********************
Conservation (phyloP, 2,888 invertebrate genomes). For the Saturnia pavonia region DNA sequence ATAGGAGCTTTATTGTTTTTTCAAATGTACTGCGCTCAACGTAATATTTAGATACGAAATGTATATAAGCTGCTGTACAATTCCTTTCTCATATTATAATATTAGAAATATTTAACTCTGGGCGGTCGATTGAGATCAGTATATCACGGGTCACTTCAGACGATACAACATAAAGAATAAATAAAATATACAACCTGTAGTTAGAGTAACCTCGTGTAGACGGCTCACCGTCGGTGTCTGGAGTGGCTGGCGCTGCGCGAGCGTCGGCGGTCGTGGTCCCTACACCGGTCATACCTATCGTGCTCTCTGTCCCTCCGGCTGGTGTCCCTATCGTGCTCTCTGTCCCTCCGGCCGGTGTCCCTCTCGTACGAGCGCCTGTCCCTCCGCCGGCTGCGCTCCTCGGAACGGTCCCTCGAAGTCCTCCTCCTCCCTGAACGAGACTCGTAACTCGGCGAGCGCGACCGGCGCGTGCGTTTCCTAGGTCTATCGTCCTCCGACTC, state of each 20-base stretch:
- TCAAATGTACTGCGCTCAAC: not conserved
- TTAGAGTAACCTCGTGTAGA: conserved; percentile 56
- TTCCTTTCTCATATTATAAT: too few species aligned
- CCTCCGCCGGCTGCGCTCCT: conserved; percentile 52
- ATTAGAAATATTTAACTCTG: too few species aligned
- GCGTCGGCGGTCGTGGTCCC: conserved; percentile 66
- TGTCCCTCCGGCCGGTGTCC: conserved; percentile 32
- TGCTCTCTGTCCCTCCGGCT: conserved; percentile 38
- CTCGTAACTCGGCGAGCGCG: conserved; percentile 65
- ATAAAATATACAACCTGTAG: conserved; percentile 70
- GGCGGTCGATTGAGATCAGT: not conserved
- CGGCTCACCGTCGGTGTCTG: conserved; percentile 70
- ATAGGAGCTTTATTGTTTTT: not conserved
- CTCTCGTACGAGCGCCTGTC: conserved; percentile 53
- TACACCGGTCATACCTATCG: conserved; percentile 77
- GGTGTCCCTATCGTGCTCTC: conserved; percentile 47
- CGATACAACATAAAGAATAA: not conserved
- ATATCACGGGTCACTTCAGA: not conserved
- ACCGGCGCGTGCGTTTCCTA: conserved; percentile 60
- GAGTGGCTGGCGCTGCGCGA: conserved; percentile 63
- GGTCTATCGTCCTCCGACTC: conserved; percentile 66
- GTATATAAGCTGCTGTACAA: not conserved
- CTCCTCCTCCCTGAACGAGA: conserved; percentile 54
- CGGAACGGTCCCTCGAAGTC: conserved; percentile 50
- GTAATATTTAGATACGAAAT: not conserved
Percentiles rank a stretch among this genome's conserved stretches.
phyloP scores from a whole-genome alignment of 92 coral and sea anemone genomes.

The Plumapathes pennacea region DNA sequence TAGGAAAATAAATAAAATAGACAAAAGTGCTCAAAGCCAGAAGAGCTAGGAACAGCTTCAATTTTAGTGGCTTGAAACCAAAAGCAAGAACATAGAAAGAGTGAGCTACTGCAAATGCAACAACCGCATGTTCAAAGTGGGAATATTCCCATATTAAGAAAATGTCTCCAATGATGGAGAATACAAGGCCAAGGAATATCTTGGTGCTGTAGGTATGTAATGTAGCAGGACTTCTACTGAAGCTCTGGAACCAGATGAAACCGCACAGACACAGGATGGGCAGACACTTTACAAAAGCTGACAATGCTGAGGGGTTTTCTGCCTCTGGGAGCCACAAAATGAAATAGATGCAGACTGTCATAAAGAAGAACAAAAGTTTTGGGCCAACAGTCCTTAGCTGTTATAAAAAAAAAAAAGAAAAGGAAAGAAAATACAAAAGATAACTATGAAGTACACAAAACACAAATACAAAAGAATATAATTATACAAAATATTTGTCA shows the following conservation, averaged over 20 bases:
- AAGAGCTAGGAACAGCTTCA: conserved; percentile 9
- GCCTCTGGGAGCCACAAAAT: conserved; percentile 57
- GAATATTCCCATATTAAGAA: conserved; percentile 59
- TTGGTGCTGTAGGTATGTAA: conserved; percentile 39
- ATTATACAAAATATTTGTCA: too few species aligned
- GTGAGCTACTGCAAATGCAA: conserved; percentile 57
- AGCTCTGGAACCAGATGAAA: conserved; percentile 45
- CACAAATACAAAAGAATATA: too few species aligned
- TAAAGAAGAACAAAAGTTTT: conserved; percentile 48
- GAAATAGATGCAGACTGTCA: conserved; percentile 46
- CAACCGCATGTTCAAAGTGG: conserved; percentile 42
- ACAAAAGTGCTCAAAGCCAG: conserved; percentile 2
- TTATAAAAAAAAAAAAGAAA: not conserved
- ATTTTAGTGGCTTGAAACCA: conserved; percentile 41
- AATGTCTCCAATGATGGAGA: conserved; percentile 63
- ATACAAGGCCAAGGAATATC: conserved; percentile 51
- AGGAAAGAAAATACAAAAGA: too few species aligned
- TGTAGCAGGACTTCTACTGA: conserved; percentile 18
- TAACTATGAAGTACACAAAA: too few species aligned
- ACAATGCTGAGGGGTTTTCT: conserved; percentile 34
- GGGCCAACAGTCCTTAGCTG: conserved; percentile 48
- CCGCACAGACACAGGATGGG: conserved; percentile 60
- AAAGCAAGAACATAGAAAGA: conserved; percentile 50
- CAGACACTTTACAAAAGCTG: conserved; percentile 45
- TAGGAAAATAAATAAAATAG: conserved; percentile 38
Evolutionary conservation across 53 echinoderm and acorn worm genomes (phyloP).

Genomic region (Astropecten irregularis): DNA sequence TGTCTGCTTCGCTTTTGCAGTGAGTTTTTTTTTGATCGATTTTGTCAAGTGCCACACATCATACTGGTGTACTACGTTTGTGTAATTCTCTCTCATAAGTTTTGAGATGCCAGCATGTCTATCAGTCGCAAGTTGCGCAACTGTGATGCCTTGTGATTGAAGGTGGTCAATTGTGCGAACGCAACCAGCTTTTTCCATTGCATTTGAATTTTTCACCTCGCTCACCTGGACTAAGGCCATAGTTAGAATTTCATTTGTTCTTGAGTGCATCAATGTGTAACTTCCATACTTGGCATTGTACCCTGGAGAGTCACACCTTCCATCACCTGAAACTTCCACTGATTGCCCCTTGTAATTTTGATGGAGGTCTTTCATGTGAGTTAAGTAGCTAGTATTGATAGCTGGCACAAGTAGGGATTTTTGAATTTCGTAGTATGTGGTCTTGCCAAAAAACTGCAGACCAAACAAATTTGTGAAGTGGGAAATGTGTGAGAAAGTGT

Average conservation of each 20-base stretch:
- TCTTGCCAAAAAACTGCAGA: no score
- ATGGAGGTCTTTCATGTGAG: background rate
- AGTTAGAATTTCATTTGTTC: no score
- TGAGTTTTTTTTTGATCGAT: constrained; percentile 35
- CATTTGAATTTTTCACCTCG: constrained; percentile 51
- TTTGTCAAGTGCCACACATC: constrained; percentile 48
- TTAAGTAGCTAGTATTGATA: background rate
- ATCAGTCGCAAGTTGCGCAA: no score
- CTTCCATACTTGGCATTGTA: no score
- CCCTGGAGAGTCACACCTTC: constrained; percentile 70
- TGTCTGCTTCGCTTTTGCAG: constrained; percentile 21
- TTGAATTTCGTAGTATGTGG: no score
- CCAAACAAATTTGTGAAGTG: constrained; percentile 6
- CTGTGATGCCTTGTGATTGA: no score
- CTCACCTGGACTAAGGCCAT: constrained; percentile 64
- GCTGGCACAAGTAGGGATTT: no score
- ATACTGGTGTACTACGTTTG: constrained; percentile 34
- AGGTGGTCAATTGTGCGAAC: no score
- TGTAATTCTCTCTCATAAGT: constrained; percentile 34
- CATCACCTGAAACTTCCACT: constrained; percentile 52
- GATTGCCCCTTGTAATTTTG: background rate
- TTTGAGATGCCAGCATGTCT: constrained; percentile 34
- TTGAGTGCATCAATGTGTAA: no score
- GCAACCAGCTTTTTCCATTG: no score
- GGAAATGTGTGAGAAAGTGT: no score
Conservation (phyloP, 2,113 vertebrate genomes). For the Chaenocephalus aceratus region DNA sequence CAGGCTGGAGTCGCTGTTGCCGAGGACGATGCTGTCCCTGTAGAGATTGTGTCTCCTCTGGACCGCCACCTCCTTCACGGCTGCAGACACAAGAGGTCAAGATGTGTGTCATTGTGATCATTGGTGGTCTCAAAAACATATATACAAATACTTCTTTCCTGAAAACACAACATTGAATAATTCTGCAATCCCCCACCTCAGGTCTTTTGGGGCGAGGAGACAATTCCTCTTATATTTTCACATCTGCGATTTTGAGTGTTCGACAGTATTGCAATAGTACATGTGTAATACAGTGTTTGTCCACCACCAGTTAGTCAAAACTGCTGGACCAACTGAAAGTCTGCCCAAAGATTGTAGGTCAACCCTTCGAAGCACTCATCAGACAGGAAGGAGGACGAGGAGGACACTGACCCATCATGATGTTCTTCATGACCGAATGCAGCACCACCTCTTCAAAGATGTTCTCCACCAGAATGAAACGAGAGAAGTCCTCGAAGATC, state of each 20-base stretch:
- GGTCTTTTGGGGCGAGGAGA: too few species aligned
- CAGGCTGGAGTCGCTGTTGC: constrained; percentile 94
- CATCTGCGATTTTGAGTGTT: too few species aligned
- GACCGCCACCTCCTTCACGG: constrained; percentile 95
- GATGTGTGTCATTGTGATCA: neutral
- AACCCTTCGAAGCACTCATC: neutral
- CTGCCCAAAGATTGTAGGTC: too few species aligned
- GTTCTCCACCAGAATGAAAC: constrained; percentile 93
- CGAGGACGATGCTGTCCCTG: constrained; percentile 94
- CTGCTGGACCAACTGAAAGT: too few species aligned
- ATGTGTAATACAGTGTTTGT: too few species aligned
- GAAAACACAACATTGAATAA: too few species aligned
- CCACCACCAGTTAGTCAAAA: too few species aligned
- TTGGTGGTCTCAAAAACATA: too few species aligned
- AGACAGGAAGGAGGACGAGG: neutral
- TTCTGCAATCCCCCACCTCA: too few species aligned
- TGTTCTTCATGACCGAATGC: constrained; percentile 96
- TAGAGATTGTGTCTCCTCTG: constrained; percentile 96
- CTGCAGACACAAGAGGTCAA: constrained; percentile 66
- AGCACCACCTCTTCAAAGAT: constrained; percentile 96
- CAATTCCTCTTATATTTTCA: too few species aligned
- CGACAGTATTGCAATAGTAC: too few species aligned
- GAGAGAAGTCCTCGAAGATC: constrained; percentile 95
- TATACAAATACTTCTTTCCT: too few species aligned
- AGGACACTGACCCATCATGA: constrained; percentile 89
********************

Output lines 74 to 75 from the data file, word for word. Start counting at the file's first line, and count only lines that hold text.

- ATACTGGTGTACTACGTTTG: constrained; percentile 34
- AGGTGGTCAATTGTGCGAAC: no score